Even as India prepares to roll out its massive vaccination program as part of the efforts to end the COVID pandemic, the country is facing a new health crisis. Over the past few weeks, cases of bird flu have been reported from various states across the South Asian nation, posing a new challenge to authorities.
Officials in several states have stepped up efforts to contain two strains of bird flu — H5N1 and H5N8 — in recent days after the deaths of thousands of migratory birds, ducks, crows and chickens.
Addressing the issue at a virtual meeting held with state governments, Prime Minister Narendra Modi said, "Poultry farms, zoos, water bodies have to be constantly monitored to control the spread of bird flu." He stressed that authorities have put together a plan to tackle the emergency.
The spread of avian influenza has been confirmed in more than ten states so far, including Uttar Pradesh, Kerala, Rajasthan, Delhi and Maharashtra. States that haven't reported cases have also been asked to exercise caution.
Samples from dead birds are being studied at the National Institute of High Security Animal Diseases (NIHSAD), in the central city of Bhopal.
"People who come in direct contact with poultry are most at risk of being infected by the flu. However, human-to-human transmission can also occur," Aravind M, a Bengaluru-based doctor, told DW.
Spread through migratory birds
Officials first detected the H5N8 strain of the virus in January after dead fowl and wild birds were found in several parts of the country.
Most of the dead were Central Asian high-altitude bar-headed geese — one of the world's highest-flying birds — that migrate to South Asia during the winter season.
The H5N8 subtype has spread to different parts of the world since early last year. It has also affected several countries in Europe, including France, where thousands of chicken and other poultry have been culled.
India too has announced the culling of poultry and wild geese. Officials said the flu has spread in India mainly through migratory birds. The virus can spread to cats, dogs and other mammals as well.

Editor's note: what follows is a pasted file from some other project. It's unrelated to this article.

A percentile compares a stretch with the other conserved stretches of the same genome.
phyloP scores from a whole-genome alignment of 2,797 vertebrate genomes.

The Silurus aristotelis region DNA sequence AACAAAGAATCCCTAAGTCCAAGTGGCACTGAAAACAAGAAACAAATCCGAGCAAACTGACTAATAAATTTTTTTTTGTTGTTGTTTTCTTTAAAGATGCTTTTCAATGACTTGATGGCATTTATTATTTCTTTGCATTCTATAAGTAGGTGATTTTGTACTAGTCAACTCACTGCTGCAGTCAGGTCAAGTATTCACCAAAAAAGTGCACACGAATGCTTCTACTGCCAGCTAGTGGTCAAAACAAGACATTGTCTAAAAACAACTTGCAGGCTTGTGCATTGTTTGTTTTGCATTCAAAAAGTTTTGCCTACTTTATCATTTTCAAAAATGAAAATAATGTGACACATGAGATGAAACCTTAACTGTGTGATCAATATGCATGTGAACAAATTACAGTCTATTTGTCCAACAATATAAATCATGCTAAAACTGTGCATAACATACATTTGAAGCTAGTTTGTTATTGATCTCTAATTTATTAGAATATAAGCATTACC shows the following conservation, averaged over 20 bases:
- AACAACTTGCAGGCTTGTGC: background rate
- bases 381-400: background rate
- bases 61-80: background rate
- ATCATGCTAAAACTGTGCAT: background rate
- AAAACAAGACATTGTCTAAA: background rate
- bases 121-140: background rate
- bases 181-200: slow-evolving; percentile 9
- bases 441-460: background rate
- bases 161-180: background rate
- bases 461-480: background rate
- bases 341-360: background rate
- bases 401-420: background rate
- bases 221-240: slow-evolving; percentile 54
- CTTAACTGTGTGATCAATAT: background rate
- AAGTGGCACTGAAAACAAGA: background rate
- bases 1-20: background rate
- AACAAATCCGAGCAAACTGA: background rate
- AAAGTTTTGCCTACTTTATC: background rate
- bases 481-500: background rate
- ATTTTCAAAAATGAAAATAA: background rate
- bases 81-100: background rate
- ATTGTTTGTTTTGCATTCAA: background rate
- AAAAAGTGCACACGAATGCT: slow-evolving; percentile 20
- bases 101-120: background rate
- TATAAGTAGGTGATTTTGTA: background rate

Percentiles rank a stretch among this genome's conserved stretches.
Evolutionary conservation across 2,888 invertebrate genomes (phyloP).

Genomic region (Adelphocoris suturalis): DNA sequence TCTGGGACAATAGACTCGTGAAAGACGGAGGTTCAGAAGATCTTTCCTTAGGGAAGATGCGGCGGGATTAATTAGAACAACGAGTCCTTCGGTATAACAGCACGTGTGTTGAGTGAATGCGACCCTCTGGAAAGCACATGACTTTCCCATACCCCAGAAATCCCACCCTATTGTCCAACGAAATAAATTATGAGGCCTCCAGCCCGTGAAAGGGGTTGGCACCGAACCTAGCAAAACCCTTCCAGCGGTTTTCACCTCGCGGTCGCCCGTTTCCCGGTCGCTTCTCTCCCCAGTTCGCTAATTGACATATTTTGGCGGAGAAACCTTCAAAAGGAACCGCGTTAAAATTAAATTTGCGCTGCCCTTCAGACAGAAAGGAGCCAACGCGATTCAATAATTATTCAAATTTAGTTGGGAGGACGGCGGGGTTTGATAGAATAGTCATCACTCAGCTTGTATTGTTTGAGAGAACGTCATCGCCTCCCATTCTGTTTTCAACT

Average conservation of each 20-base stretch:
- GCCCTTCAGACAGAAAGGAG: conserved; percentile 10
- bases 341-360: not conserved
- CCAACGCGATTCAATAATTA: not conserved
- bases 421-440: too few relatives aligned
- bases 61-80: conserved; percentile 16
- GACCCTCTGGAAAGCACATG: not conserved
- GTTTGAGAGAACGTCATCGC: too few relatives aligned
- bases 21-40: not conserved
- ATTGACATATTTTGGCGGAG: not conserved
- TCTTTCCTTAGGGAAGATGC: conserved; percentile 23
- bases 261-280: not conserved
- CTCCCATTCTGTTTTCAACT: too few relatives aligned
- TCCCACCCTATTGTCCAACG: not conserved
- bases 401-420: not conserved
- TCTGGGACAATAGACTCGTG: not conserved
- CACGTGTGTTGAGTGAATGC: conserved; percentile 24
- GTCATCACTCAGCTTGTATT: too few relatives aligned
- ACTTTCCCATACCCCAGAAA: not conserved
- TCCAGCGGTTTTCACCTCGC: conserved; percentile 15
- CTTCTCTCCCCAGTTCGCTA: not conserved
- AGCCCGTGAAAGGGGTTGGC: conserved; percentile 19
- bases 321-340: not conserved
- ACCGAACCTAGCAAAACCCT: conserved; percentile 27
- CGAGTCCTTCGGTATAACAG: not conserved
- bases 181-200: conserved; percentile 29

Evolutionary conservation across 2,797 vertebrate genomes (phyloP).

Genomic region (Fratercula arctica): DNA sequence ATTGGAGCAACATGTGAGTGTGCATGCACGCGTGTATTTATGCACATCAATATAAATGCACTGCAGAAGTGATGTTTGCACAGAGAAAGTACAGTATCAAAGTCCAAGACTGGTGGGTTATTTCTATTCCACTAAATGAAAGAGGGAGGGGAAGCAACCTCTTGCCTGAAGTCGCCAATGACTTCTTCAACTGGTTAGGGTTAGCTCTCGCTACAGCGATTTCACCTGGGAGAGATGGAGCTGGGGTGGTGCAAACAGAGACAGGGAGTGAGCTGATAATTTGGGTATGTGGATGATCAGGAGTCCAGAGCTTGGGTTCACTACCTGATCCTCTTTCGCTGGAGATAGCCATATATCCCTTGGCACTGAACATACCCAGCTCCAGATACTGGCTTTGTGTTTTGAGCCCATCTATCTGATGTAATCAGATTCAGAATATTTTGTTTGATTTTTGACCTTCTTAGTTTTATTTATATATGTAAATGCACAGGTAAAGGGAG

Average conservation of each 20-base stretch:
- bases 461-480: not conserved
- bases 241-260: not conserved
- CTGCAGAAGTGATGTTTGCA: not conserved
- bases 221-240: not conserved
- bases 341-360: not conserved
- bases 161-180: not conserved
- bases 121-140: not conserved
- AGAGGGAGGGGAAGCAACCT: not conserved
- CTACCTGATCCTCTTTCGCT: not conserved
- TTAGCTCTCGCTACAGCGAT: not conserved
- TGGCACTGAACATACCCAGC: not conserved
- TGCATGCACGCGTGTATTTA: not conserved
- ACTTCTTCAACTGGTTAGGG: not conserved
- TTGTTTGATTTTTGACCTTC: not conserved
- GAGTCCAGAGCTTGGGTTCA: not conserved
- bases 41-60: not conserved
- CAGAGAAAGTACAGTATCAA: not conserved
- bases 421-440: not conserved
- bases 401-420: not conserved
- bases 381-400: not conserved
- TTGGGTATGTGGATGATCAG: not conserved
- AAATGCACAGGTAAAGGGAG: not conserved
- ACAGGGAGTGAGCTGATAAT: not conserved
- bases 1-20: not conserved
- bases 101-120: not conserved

India has witnessed bouts of devastating bird flu outbreaks in recent decades, most seriously in 2008, when millions of poultry were culled.
Severe economic impact
The fear of the virus has hit several cities across the country, leading to plummeting prices and sales of chicken, eggs and other fowl. Poultry sales have dropped even in states that have no reported cases of the disease.
While New Delhi announced a ban on the import of live birds, poultry chickens are being culled in Haryana and Madhya Pradesh and ducks in Kerala. Markets and shops selling poultry have been shut for a week in seven Madhya Pradesh cities and the Uttar Pradesh government has announced a temporary closure of the biggest wholesale poultry market in Ghazipur city.
"We are the ones who are at risk, those dealing with birds on a daily basis. Now, very few people are coming to buy poultry products. This has affected our earnings. Thankfully, people are still buying lamb, so we aren't left high and dry. But if this continues for a long time, we will suffer," said Ashfaq, a meat shop owner in the national capital region.
India's minister for animal husbandry, Giriraj Singh, said that it was safe to consume eggs and chicken that have been cooked up to 70 degrees Celsius (158 degrees Fahrenheit). According to the World Health Organization, the virus does not spread from person to person, and cannot survive at high temperatures.
The first outbreak of bird flu was reported in India in 2006, in the western states of Gujarat and Maharashtra. Subsequently, other states too reported cases of the flu. But there were no cases of human infection. India had previously declared itself free of bird flu in September 2019.